"I intensely remember the tanks around and people being really afraid, not understanding what was happening because news wasn't so readily available. The trains immediately stopped . . . and traffic was prohibited."

During the Junta years, demonstrations and labour unions were banned. The press and literature were censored.

Zouganelis' first confrontation with the dictatorship came when he was around twelve years old walking out of a bookshop reading his newly-purchased book – a novel by Nikos Kazantzakis.

"A policeman came, took the book off my hands, ripped it to pieces and slapped me in the most brutal of ways," the artist recalls.

He was not intimidated, rounding up some friends to threw stones at the policeman. It was a small revolt in a country that longed for democracy – it was finally restored in 1974.

Golden Dawn's presence on the Greek political scene rekindles memories Zouganelis prefers to forget.

"I don't believe Golden Dawn will be third party . . . I can't believe that. I don't want to believe it. It would be a crazy setback."

Voters 'have nothing to lose'

However, pollsters say that the motivation for voting for Golden Dawn is not necessarily to do with it being a far-right party.

Kostas Panagopoulos, of opinion poll company ALCO, refers to Golden Dawn supporters as voters who "have nothing to lose, have no hope for the future" and who "want to punish parties" responsible for their predicament.

"If you are hopeless then the only thing that you feel you need is to punish those who made you feel that way. And unfortunately Golden Dawn seems like the solution to that," the pollster says.

For his part, Zouganelis attributes the far-right's rising influence to Greeks' short-term memory.

"Greeks forget very easily," he says regretfully, but he finds hope in the young people – such as the rappers promoting an anti-facist message – who stand up for their beliefs.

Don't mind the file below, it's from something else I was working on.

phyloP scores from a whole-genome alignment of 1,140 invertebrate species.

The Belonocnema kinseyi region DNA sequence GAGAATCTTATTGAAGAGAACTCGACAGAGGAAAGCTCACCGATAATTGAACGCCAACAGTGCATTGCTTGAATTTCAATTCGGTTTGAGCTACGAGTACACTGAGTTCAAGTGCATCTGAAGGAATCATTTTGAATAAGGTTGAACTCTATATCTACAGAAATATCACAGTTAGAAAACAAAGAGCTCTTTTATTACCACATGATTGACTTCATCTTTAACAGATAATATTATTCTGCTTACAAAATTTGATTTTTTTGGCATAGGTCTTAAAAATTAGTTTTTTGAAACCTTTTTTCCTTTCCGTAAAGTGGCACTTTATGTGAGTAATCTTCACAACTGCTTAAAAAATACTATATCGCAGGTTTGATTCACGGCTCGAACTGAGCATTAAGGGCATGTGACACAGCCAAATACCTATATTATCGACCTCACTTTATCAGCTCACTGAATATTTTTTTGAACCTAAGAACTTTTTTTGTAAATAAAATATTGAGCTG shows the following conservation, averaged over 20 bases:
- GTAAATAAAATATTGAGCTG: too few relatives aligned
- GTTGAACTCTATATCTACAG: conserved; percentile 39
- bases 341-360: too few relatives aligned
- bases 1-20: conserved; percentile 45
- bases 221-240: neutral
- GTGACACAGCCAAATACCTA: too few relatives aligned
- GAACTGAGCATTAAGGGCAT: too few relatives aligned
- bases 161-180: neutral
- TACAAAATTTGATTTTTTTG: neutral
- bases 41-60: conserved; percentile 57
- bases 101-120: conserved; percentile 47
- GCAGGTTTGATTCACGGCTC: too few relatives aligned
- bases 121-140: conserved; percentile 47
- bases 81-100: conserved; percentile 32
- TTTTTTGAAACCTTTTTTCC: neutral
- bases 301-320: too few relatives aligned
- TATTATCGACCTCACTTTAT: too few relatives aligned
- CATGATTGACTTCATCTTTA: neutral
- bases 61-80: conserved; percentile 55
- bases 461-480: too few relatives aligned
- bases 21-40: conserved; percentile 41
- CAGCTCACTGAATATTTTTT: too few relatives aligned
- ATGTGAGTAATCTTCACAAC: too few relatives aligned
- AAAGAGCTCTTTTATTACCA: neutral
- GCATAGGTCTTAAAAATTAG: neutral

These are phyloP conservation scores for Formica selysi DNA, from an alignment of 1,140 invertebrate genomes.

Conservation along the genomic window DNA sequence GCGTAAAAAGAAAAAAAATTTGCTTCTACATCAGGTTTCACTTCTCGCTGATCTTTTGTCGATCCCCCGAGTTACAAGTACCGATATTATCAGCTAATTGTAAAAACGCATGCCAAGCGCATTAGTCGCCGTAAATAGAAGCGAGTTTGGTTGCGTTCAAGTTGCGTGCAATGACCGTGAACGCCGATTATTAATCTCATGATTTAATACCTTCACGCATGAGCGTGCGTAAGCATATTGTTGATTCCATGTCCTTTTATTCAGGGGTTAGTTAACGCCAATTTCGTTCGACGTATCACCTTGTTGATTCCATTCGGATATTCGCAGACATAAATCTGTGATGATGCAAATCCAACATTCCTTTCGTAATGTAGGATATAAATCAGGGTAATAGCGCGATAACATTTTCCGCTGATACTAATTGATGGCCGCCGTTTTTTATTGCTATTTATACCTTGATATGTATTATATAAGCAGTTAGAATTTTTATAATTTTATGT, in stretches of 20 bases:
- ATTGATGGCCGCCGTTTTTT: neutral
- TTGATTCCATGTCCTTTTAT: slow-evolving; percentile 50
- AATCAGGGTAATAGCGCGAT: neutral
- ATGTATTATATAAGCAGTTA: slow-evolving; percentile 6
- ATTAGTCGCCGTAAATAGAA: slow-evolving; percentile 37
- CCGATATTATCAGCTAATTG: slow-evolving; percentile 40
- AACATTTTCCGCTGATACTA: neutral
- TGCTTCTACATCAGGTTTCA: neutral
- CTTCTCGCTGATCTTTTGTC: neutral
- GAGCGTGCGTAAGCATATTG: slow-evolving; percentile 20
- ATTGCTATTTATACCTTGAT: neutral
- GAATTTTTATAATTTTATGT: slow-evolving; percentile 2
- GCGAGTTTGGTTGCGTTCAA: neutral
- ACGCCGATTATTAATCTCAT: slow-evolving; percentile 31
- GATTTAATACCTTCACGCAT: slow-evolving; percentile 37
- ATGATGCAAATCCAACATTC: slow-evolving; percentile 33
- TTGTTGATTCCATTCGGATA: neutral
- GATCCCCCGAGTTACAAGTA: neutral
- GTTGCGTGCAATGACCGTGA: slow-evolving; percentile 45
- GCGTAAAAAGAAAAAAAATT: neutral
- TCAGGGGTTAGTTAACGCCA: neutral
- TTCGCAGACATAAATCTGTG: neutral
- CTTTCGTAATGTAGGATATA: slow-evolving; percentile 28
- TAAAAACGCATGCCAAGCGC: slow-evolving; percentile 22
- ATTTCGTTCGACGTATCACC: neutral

"These are the savviest of kids: those who express themselves and aren't scared of phoney bullies."

Nikos Orfanos, also an actor, was born shortly after the 1967 colonels' coup.

Like the pollster Kostas Panagopoulos, he also attributes Golden Dawn's popularity to a sense of hopelessness pervading Greek society: "Desperation doesn't make you think logically."

He warns that it will take time and effort to weaken the far-right's appeal because Golden Dawn officials are "ultimate populists" and don't even dare acknowledge their nazi roots.

"We must establish foundations to thwart [the far-right's] expansion: [the current] prosecutions and justice are the right path . . . but in the long run we must invest in better education to avoid similar problems for future generations."

Orfanos has joined the recently-founded political party, The River, which is positioning itself as a fresh alternative to current political parties in Greece.

It is the brainchild of well-known journalist Stavros Theodorakis, who has called on people from the arts, media and academic worlds to get involved. For Orfanos, The River represents a "new way to find solutions".

For the moment, Greeks seem to agree. The fledgling party is already climbing the polls. Some suggest it could knock Golden Dawn from third place.

It has also come in for criticism for the vagueness of its policies and its lifespan remains uncertain. But for some, its potential to stop the rise of the far-right is reason enough for applause.